Though this blog is named for soup, there aren't many soups to be found here. I blame that entirely on the weather, it's too hot for soup most of the time. But, as I read in another blog a few days ago (I forget which), we don't complain about the weather being too hot to eat piping hot food, so why crib about it being too hot to eat soup? Why indeed? Food for thought, isn't it?
Then, there's the other kind of hot, the Scoville units-kind. Sweltering heat and searing spices may not sound like a harmonious combination but we do end up eating that way, especially when we are used to it, don't we?
There might be some answers here.
The other day, I noticed a pack of the nicest banana peppers ever in the store - so smooth and blemish-free, so immaculate, they almost looked like waxworks. Now, why does something have to look fake for us to consider it the most perfect specimen? Amdist such ruminations, I then had a brainwave and decided to send a souped up version of the salan to No Croutons Required but discovered just now that I'm a week late. Oh well!
But back to the heat. The weather's hot, the soup's hotter, and I had to eat it with great gobs of curds to be able to finish it.
Note to Sra: Don't take banana peppers for granted - they are as hot as any other. So when the recipe says boil the peppers first, do it.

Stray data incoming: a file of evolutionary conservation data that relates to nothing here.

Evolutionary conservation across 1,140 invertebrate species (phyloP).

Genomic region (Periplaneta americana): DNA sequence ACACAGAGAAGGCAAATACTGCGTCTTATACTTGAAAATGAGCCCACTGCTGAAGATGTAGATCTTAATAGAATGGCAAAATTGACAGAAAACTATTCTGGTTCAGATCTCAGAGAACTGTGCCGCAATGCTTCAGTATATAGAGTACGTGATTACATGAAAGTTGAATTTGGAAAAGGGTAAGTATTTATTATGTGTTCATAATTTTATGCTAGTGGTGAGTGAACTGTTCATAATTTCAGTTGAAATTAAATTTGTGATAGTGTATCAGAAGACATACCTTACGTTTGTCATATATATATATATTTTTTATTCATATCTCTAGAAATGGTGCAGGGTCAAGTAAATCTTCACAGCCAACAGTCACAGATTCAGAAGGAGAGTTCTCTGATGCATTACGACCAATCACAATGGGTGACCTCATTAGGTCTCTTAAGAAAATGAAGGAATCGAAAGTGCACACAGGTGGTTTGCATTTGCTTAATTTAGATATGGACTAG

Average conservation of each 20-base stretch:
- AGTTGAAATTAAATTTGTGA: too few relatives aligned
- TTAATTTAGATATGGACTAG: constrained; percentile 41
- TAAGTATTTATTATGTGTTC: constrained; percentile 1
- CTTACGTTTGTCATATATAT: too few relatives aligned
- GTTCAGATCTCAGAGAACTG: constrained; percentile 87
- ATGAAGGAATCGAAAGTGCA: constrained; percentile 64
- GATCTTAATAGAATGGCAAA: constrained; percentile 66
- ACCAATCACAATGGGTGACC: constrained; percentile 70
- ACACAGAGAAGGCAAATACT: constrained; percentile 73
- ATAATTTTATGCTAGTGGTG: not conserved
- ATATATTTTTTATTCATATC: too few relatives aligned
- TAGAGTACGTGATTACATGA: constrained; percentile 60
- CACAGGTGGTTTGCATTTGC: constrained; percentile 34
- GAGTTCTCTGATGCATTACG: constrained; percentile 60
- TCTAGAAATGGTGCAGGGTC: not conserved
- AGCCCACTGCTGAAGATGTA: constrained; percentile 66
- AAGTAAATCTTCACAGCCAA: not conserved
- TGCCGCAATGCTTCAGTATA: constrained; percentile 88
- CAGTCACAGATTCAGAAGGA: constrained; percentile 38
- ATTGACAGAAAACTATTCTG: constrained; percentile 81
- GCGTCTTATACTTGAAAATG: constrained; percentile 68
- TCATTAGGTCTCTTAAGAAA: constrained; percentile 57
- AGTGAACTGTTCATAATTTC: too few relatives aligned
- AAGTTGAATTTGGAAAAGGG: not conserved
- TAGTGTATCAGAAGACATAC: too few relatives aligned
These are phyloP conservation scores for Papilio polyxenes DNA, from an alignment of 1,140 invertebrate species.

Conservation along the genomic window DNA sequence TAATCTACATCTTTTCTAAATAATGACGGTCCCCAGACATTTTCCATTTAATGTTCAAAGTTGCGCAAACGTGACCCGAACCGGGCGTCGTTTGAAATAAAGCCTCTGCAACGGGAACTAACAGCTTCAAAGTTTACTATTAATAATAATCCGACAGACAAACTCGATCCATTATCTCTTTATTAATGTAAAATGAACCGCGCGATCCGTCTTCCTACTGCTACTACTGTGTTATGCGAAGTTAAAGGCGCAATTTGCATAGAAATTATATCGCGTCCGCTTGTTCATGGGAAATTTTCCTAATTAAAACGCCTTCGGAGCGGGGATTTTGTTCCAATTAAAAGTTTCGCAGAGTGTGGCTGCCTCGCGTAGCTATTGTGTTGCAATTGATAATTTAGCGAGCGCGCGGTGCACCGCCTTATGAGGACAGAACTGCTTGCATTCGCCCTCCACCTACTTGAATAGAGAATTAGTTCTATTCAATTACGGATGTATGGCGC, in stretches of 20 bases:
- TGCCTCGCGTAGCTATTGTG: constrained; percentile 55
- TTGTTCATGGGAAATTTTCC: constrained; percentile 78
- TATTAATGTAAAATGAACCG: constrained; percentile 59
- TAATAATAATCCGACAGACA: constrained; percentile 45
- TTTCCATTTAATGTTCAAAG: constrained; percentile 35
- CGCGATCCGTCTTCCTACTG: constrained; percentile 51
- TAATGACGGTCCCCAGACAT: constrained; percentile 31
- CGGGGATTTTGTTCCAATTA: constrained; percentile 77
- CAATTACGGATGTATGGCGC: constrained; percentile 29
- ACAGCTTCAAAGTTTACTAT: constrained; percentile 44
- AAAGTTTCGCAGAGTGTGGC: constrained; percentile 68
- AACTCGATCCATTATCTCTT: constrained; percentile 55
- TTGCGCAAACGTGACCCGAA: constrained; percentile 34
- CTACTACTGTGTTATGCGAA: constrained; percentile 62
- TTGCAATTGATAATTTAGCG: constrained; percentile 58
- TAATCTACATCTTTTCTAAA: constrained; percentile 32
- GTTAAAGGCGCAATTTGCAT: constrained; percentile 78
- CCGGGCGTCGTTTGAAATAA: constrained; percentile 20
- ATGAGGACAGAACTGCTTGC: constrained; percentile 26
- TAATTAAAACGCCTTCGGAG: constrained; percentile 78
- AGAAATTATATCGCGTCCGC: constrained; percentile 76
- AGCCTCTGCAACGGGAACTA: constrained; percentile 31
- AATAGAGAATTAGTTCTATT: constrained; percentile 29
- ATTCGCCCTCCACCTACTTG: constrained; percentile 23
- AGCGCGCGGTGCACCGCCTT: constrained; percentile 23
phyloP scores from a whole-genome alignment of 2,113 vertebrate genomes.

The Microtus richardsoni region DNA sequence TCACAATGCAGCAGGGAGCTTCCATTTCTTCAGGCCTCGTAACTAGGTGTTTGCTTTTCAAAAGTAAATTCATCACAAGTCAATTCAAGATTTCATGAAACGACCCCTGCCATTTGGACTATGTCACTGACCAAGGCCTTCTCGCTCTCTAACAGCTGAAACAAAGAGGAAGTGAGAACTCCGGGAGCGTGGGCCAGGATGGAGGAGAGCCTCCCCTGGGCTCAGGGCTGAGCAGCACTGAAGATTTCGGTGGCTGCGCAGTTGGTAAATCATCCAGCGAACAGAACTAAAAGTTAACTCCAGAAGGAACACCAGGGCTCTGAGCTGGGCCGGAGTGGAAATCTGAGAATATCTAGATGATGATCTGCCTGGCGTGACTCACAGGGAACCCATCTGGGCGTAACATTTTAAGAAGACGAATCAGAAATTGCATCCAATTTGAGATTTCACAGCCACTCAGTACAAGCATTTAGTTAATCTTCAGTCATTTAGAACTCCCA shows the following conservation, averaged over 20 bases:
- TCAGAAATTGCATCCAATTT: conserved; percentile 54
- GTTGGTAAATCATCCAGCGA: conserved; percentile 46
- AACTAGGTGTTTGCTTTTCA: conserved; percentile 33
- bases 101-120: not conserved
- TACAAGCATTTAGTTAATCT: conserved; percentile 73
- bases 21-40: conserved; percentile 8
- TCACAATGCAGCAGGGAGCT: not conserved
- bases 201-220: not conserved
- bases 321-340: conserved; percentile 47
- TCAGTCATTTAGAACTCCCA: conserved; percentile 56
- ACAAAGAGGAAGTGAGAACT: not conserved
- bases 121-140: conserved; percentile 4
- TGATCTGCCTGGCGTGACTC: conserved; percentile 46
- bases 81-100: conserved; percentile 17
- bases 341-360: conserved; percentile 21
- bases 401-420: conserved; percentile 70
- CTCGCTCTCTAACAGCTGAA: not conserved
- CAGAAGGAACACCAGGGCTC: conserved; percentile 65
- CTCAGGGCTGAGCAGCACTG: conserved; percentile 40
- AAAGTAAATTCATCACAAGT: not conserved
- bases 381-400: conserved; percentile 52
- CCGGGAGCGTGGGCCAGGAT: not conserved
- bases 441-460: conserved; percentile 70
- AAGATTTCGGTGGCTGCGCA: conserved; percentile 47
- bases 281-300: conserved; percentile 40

There's an onion in the ingredients list but it disappeared by the time the method was explained, so the book shall remain unnamed. I also made a few substitutions.
Note: Read through the entire recipe, and then prepare the vegetables, otherwise, they will stay in your fridge forever, like my onion did!
Chillies: 250 gm
Dessicated coconut: 1 tbsp
Peanuts/Groundnuts: 1 tsp
Sesame seeds: 1.5 tsp
Coriander powder: 1 tsp
Cumin: 1 tsp
Dry ginger powder: 1 tsp
Garlic: 5 cloves, skinned, mashed
Turmeric: 1/4 tsp
Chilli powder: 1/2 tsp
Tamarind: Soak a big lime sized amount in 1.5 cups of water and extract the juice
Oil: 2 tbsp
Curry leaves: A few
Salt to taste
Boil the chillies in salted water till they change colour. Drain.
Roast the sesame, peanut and dessicated coconut. Add the coriander powder, chilli powder and turmeric and grind to a paste with just a little water.
Heat the oil and pop the cumin. Add the paste, dry ginger powder and garlic and fry till the oil separates.
Now add the chillies and curry leaves. Let them fry for a while.
Pour in the tamarind extract, and add salt to taste.
Simmer till the gravy is thick and oil floats to the top.
Now the Salan is ready.
On to the soup:
Take some of the curry, chillies and all, and pulverise it in the mixer. Your salan is all souped up and ready!
Soup Green chillies Vegetarian Gravy Hyderabadi cooking